Nader said Thomas Jefferson believed that “when you lose your government, you’ve got to go into the electoral arena.”
“A Jeffersonian revolution is needed in this country,” he said.
Nader told NBC that great changes in U.S. history have come “through little parties that never won any national election.”
“Dissent is the mother of ascent,” he said. “And in that context I’ve decided to run for president.”
I am very undecided about Nader’s run. On the pro side of things, I think he will bring an important perspective to the race and will hopefully push the Democratic nominee to not drift as far to the center as he or she might otherwise do.
On the negative side, there is a major issue with the spoiler factor. We don’t have a fair system for electing the President, so it is very possible for a third party candidate to throw the race to dark side. In 2004 there was no real substantive difference between Bush and Kerry (both of them were pro-Iraq war, pro-patriot act and pro-Nafta… Kerry even wanted to institute a surge in troop numbers), but this year I think the contrast is more pronounced. Both Obama and Clinton are today opposed to the war in Iraq. I don’t think they are nearly radical enough in ending the war or bringing about real change, but the difference between them and McCain isn’t insignificant.
My hope right now is that Nader will stay in the race but will negotiate with the eventual democratic nominee for him to pull out of the race. For instance, he could get a guarantee that all troops will be out of Iraq in one year in exchange for dropping out. Or maybe Nader could agree to run a “safe states” strategy, in which he only campaigns in states that have no real risk of him being a spoiler.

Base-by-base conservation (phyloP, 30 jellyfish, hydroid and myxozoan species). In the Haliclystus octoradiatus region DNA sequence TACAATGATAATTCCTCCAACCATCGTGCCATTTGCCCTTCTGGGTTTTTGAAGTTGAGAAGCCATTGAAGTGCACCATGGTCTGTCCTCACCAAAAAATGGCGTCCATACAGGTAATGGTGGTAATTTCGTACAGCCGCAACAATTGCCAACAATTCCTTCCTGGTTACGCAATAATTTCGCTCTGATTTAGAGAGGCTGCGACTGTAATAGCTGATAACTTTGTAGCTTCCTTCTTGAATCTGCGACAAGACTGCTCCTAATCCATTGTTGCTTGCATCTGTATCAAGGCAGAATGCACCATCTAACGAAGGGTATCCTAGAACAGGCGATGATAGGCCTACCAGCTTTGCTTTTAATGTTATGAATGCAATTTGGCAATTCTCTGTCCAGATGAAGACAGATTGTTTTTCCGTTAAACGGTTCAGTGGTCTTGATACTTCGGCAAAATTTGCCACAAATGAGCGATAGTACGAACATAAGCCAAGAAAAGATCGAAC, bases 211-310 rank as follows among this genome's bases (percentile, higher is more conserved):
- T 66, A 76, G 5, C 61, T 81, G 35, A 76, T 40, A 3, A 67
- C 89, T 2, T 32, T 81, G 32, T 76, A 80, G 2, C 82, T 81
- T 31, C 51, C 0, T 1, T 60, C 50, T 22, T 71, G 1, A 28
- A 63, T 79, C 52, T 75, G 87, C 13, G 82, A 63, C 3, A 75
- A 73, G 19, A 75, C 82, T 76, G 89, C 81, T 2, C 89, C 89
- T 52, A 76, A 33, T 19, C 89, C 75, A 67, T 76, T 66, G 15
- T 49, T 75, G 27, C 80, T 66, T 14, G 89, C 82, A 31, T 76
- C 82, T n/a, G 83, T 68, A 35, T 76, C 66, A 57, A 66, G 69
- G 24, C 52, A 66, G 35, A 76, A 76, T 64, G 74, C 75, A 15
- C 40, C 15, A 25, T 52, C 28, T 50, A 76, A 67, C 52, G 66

However it goes down, I’m hoping that Nader will be yet one more factor to push the Democrats to not compromise on the war, universal health care, or any other critical issues of this election year. The Dems have nothing to fear from Nader, unless they play it safe and run a disasterous stand-for-nothing campaign like they have for the last few presidential electoral cycles.
Oh and one more thing… just to make it clear to my readers, Nader is running as an Independent and not as a Green. He also ran as an independent in ’04 (he sought the GP’s endorsement but they rejected him). While I like Nader in many ways, I think the GP should again choose a grassroots candidate in ’08. There are several promising folks in the GP race right now, and I think Nader has never been much into party organizing, so it would be better to chose someone new.